Investors’ demand for crypto-assets has been increasing
While they are widely known for their volatility, crypto-assets still attract many investors. Indeed, the world market capitalisation for cryptocurrencies surpassed 2,500 billion euros at the end of 2021 – seven times more than the previous year!
According to a recent study from the European Central Bank (ECB), one household out of ten had invested up to 5,000 euros on average in crypto-assets, with a slight predominance of smaller holdings – below 1,000 euros. Many ECB officials, like Executive Board Member Fabio Panetta or President Christine Lagarde, have already expressed their concerns, especially about people “who have no understanding of the risks, who will lose it all and who will be terribly disappointed, which is why we believe that it should be regulated.”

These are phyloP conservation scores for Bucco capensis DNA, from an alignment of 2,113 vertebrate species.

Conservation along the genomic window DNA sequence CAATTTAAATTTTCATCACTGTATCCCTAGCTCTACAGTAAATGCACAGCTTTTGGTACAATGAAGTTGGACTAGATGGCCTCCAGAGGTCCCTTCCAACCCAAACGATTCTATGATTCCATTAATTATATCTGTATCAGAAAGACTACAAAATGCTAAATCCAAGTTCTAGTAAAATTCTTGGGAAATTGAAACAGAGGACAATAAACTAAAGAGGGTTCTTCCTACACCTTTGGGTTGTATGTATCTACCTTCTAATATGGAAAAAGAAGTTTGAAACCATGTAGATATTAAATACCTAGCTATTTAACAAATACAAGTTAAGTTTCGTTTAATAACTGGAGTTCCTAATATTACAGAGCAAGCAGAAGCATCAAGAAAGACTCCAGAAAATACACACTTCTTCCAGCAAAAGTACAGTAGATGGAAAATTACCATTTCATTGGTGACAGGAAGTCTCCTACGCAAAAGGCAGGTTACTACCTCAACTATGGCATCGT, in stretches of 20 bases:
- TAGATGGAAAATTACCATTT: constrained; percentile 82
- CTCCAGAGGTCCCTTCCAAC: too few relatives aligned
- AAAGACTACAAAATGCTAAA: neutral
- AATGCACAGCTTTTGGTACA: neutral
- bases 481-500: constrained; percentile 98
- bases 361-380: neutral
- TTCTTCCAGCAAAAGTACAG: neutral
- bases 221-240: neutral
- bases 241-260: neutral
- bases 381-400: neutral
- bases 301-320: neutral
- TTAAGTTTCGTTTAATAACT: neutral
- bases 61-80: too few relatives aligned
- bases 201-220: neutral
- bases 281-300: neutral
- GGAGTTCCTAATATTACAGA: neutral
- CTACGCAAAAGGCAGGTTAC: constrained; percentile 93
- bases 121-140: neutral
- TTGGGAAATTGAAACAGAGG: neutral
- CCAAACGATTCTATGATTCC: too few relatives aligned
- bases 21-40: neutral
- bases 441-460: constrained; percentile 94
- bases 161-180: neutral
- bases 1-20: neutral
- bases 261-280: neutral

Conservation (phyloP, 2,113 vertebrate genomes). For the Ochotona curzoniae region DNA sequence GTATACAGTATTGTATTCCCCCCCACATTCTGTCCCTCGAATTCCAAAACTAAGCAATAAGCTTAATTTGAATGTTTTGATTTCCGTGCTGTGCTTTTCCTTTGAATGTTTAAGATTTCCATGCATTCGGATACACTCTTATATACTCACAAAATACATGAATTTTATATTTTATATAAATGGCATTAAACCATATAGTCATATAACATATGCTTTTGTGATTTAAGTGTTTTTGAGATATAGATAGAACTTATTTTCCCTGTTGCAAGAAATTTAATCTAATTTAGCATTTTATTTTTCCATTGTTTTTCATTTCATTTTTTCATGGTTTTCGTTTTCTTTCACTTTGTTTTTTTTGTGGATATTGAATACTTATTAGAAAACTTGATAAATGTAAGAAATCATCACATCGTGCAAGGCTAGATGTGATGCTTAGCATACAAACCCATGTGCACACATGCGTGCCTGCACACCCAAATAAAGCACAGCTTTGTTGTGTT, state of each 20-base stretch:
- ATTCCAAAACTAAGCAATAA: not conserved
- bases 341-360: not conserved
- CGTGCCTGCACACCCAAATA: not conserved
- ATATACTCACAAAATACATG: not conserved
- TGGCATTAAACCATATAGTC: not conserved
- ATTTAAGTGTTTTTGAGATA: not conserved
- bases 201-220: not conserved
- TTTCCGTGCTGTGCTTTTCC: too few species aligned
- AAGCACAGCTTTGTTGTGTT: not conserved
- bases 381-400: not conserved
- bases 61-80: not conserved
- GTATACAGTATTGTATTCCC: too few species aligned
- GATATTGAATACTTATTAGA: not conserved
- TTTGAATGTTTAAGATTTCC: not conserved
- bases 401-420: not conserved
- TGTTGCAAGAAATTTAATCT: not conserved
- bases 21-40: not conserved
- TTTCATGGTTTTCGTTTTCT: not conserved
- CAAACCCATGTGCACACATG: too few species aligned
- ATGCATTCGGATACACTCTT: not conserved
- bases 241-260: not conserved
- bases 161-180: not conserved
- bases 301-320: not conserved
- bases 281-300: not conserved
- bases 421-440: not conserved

But despite financial institutions’ warnings, some investors got good news this morning: Bitcoin (BTC) posted its biggest gain since its drastic fall over the past few months as China eases Covid restrictions. The largest cryptocurrency advanced as much as 4,5 % to $30,595 on Monday at 7:00 p.m. Ethereum (ETH) and smaller tokens like Avalanche (AVAX), which got pummeled last week even as Bitcoin held relatively steady, were also up.
Towards a new EU regulation to mitigate the risks?
Given the speed of crypto developments and the increasing risks, it is important to bring crypto-assets into the regulatory perimeter and under supervision as a matter of urgency.
Although the Commission already introduced a sound legal framework for crypto-asset markets to develop within the EU in September 2020 – with the so-called MiCA regulation – agreement on this is yet to be reached. According to the ECB, the implementation of the new regulation should take at least 18 months after its adoption, meaning not before 2024 at the earliest.
Until then, unless you are a sophisticated investor, such as a hedge fund, or are prepared to swallow a hefty loss, it is best to steer clear.